Esselunga, Follini: “We fight on symbols instead of reality”

Marco Follini’s point of view for Adnkronos

“Fishing, the supermarket, the little girl, the separated parents. Even the Esselunga advert has somehow entered into the political dispute. President Meloni and some of her ministers appreciated it, a lot of murmur arose on the left more critical and doubtful, and social media immediately filled up and swelled with the most varied comments, as if to say that different sensitivities about the family policies of some, of others and still others, ended up taking place around that advertisement.

Two conclusions can be drawn, polar opposites of each other. We can denounce the fact that instead of dealing with issues that are truly decisive for our future, politics falls back on the futile, where it finds it more convenient to express itself without running the risk of much more tiring controversies. Or we can be pleased that for once it was decided to take a break from the lacerations over the major issues that have divided the political fronts in these first months of the legislature. A question of sensitivity, one might say.

It’s not the first time, however. Just a few months ago, a no less heartfelt and heated dispute broke out around the Sanremo festival over songs, hosts, guests and rants of all kinds. Topics that were addressed in a very divisive spirit, too. As if to say that there is an inexorable condemnation to argue by taking points of view to the extreme, whatever the stakes are – crucial or perhaps more frivolous. Almost a fate that makes the political contenders slide towards ever more bellicose scenarios. Leaving those who observe them to wonder whether it would be preferable to see them arguing over the events in Hungary in 1956 rather than over a peach offered to a separated father.

But in reality this very propensity of politics to digress, to choose lighter registers and less crucial topics is telling us something. And that is that its leaders have now realized that their grip on history, on destiny, on the great issues that once made the difference has been progressively weakened. Partly because ideologies have gone out of fashion, so to speak, and no one is any longer busy trying to imagine what foundations the country system should be based on. And partly because many of the most crucial decisions now pass through other circuits. Those of globalization, first and foremost. So ultimately it’s just a matter of choosing a context – the Atlantic one, the European one, or their opposite – and from then on everything else will follow as an inexorable consequence.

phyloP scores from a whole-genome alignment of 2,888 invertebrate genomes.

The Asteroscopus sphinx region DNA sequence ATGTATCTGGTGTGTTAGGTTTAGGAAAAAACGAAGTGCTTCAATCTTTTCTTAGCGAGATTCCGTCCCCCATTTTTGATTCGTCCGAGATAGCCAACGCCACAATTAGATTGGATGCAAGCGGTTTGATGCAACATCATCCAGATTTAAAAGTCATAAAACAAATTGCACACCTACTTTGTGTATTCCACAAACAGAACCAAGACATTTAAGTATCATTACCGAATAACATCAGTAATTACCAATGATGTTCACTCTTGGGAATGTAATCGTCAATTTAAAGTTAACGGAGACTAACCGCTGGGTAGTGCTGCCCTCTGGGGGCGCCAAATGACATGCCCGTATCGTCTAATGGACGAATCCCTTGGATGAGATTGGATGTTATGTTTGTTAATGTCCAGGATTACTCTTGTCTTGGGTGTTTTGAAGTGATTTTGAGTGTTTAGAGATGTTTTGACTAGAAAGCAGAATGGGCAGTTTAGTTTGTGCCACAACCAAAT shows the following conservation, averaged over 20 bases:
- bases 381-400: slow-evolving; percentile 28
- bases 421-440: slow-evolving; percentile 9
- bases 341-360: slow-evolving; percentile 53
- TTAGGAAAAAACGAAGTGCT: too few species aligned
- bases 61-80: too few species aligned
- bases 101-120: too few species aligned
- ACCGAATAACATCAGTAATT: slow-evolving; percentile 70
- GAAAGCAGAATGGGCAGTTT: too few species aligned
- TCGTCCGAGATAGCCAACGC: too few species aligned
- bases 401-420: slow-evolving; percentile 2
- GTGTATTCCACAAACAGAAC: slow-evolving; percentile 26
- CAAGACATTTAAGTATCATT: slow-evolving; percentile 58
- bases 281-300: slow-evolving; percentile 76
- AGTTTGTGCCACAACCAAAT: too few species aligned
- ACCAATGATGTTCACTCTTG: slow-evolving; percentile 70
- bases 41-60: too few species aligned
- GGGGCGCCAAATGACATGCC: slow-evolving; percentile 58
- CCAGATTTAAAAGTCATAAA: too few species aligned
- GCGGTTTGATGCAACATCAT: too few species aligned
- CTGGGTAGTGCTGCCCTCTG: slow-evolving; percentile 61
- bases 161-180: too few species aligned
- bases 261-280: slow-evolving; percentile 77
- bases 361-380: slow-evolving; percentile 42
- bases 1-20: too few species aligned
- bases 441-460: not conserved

The same gap that exists between the watchwords of electoral campaigns and the government policies that follow them warns us about the nature of the battle being fought in our area. Where the gap between the stentorian proclamations of the day before and the prudent conduct of the day after is now part of a sequence that seems destined to repeat itself with chronometric punctuality.

It thus happens that much less decisive arguments are called upon to fill the void that separates the dispute and the subsequent settlement. Choosing to continue fighting on symbols rather than reality. And pretending that reality can sooner or later adapt to the outcome of a war that is waged through allusions. So that even fishing becomes a metaphor for family policies. And continuing further – much, much further – that same innocent peach can even become the paradigm of the conflict between two visions of the world.

The leaders of the past perhaps would not have even noticed that advertising campaign. And they certainly wouldn’t have commented on it. But they had other sensors available to know and weigh the mood of the country. Those of today instead seem to be groping in the dark. And so, if you just give them the opportunity to digress, they don’t let it happen again. Which doesn’t deserve to cause scandal, let’s be clear. As long as you don’t take it too dramatically seriously.”

(by Marco Follini)